Greener Flash Chromatography Head

Bob Bickler

Greener flash chromatography tips

April 30, 2019 at 10:18 PM / by Bob Bickler

In our more environmentally aware climate, chemical and pharmaceutical companies now prioritize reducing organic solvent use in chemistry labs. Employees and shareholders alike are pushing their companies to become greener which impacts how chemistry, both synthesis and purification, is performed.

Which strategies are best for achieving "greeness" with flash chromatography? In this post, I discuss several options but focus on one particularly simple, effective, and inexpensive change you can make.

A little backstory may help set the stage for why I posting on this topic. At the request of a major pharma company a few years back, I presented some green flash purification options to a group of medicinal chemists. My host started the group discussion by saying that flash chromatography consumed 60% of the solvent used in their medicinal chemistry department. He also mentioned that from a corporate perspective, this was not sustainable or acceptable.

Some “greener” options I discussed with this group included gradient optimization, using smaller particle silica, and reversed-phase, all great “green” purification options.

Since this meeting, we have seen further improvements in flash chromatography technology including column design and media.

The most impactful improvement with columns is the move away from traditional irregular, large particle (~50 µm), low surface area silica (~500 m2/g) columns to smaller particle, spherical silica with higher surface area (~20 µm, ~700 m2/g).

These changes are important for two reasons…

  • Surface area and loading capacity are directly linked, so it makes sense that higher surface area silica increases sample load amounts
  • Likewise, smaller particles reduce compound bandspreading during elution (elute compounds in narrower bands or peaks). Tighter bands improve the amount of separation between adjacent eluting compounds, increase loading capacity, and collected fraction purity.

So, in theory, by using smaller columns packed with higher surface area, smaller particle silica you can purify your crude mixture with less solvent without sacrificing compound purity. To paraphrase an old beer commercial – less solvent, more green.

To test the theory I ran three column comparisons using the same crude mixture and gradient.

  • A 25 gram column packed with irregular, ~50 µm, ~500 m2/g silica (Biotage® SNAP KP-Sil) vs. a 25 gram column packed with spherical, ~20 µm, ~700 m2/g silica (Biotage® Sfär HC)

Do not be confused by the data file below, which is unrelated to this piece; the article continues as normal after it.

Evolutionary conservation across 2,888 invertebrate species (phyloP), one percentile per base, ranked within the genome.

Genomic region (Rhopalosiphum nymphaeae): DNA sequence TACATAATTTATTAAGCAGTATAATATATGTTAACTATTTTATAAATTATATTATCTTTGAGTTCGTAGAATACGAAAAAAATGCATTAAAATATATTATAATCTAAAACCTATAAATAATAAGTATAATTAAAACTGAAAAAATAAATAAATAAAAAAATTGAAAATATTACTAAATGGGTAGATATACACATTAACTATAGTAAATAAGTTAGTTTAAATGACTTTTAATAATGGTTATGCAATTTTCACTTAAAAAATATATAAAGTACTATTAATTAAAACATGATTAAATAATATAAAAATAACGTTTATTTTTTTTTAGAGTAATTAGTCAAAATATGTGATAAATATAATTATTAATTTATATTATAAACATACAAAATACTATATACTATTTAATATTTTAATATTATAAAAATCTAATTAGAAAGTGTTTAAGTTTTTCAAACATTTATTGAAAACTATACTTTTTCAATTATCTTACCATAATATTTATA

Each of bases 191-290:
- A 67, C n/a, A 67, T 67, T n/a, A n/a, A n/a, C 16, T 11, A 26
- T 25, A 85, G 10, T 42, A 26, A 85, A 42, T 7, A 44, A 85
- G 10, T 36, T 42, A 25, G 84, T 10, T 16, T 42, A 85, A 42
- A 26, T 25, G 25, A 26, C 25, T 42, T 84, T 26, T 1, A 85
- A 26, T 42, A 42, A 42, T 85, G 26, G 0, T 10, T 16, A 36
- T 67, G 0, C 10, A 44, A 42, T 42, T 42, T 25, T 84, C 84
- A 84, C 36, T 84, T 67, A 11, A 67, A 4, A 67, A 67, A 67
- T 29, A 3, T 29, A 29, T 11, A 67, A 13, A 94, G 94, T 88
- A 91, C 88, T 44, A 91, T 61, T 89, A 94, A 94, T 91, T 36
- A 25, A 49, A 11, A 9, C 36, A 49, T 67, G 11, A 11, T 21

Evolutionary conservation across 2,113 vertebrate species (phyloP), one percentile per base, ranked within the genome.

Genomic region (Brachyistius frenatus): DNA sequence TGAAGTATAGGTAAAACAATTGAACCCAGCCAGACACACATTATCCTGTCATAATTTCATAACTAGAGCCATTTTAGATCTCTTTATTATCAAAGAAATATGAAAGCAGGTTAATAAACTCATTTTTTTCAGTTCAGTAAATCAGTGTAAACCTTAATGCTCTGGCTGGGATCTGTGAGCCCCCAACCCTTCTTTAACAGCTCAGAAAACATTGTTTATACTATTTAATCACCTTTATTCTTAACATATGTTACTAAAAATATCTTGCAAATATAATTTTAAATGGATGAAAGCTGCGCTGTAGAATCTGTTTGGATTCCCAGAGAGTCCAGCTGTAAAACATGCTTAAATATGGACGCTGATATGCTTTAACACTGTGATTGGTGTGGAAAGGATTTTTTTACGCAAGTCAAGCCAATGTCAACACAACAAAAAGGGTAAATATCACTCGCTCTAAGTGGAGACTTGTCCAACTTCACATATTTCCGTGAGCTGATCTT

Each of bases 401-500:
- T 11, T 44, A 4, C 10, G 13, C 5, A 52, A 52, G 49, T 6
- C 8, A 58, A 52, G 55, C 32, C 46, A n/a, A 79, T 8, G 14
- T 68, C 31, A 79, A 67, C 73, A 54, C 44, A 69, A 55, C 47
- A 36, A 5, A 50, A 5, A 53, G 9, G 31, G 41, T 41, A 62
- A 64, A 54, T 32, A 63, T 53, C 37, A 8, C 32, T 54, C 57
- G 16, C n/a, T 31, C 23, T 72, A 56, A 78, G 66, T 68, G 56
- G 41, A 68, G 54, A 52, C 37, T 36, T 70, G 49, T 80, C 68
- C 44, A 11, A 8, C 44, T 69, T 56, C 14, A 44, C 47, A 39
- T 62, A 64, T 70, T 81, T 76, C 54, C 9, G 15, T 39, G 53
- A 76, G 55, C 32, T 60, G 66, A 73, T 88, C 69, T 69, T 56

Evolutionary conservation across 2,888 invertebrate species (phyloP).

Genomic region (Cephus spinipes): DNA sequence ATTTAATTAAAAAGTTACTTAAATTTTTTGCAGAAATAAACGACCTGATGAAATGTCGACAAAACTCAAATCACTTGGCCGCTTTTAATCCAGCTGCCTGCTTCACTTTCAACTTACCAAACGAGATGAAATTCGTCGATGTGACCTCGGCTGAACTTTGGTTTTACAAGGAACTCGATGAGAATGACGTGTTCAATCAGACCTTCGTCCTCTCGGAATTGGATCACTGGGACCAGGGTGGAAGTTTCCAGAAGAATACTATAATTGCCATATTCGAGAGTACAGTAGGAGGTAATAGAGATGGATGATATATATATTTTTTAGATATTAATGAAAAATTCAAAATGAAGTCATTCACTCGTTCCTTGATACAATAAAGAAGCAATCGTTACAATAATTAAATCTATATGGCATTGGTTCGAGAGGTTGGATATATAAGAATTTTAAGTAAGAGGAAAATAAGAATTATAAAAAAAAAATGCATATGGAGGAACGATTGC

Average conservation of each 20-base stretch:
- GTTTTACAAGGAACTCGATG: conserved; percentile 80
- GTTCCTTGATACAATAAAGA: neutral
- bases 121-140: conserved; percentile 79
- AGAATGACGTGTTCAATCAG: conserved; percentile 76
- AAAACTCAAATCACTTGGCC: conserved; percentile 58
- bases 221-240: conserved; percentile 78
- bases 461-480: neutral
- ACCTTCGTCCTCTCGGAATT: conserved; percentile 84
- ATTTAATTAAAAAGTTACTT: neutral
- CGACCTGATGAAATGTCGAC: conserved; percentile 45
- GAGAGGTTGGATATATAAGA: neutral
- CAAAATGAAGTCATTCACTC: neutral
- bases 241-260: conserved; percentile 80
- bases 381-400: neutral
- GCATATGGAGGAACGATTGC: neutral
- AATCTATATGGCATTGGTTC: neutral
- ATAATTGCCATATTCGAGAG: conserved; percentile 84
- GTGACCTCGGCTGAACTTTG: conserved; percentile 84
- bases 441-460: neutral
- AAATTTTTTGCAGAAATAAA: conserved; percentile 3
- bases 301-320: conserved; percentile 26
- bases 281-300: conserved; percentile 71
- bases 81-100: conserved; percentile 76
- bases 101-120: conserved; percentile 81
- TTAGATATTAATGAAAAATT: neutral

• A 25 gram KP-Sil column vs. a 10 gram Sfär HC column
  • A 40 gram column packed with spherical ~30 µm, ~500 m2/g silica vs. a 25 gram Sfär HC column

For the first comparison, I loaded 17.5 mg achieving a suitable separation on the KP-Sil column. To match the KP-Sil column separation I had to increase the Sfär HC column load to 70 mg (4X higher), Figure 1.


25g KP-Sil vs. 25g Sfat HC

Figure 1. Separation comparison between 25 gram columns shows the high performance column provides a better separation even at 4X the sample load. Top - "standard" 50 µm, 500 m2/g silica with a 17.5 mg load. Bottom - 20 µm, 700 m2/g silica with a 70 mg load.

This data supports the premise that “high performance” silica with more surface area and smaller particles has more loading capacity than “standard performance” silica.

The second evaluation compared the 25 gram KP-Sil column (17.5 mg load) to a 10 gram Sfär HC run with a 35 mg load, Figure 2.


25g KP-Sil vs. 10g Sfar HC

Figure 2. This column comparison shows that a 10 gram high performance column can purify 2x the amount of crude material than a 25 gram column packed with standard silica and reduce solvent use 50%. Top - standard 25 gram column (17.5 mg load). Bottom - 10 gram high performance column (35 mg load).

Even though the 10 gram Sfär column contains 60% less silica it was able to purify twice as much crude sample and used 200 mL less solvent (50% less) than the 25-gram KP-Sil column. This is a major improvement in reducing solvent.

For the third comparison I looked at a non-Biotage high performance column packed with 40 grams of spherical, ~30 µm, ~500 m2/g silica to a 25 gram Sfär HC column (~20 µm, ~700 m2/g) using the same load (70 mg), Figure 3.


40g Gold vs. 25g Sfar HC

Figure 3. This comparison of columns packed with similar particle size silica shows that a smaller, 25 gram column packed with high surface area media performs as well as a larger, 40 gram column with average surface area sorbent. Top - 40 gram, 500 m2/g silica with a 30 µm particle. Bottom - 25 gram, 700 m2/g, 20 µm silica.

Though both columns are filled with small, spherical particles, the smaller 25 gram column with more silica surface area provides a better separation and reduces solvent consumption (28%), compared to a 40 gram column.

In all of the above examples you can see the tangible benefits provided by flash columns packed with small particle, high surface are silica...

  1. Reduced solvent consumption
  2. Maximized loading capacity
  3. Reduced operation costs

Going green is easy - just change columns. No need to change methods or load amounts. Load what you normally would but on the smaller, high performance column.

How much smaller? From the data presented here, you can reduce column size anywhere from 2 to 4X.

  • If switching from standard ~50 µm, ~500 m2/g silica, then column size can be reduced up to 4X.
  • If switching from a small particle (~30 µm), 500 m2/g silica, then reduce column size up to 2X.

If column costs are a concern, these high performance columns typically cost less than the columns they replace making flash chromatography even greener.


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Topics: Green, Sfär, Cost, Normal Phase

Bob Bickler

Written by Bob Bickler

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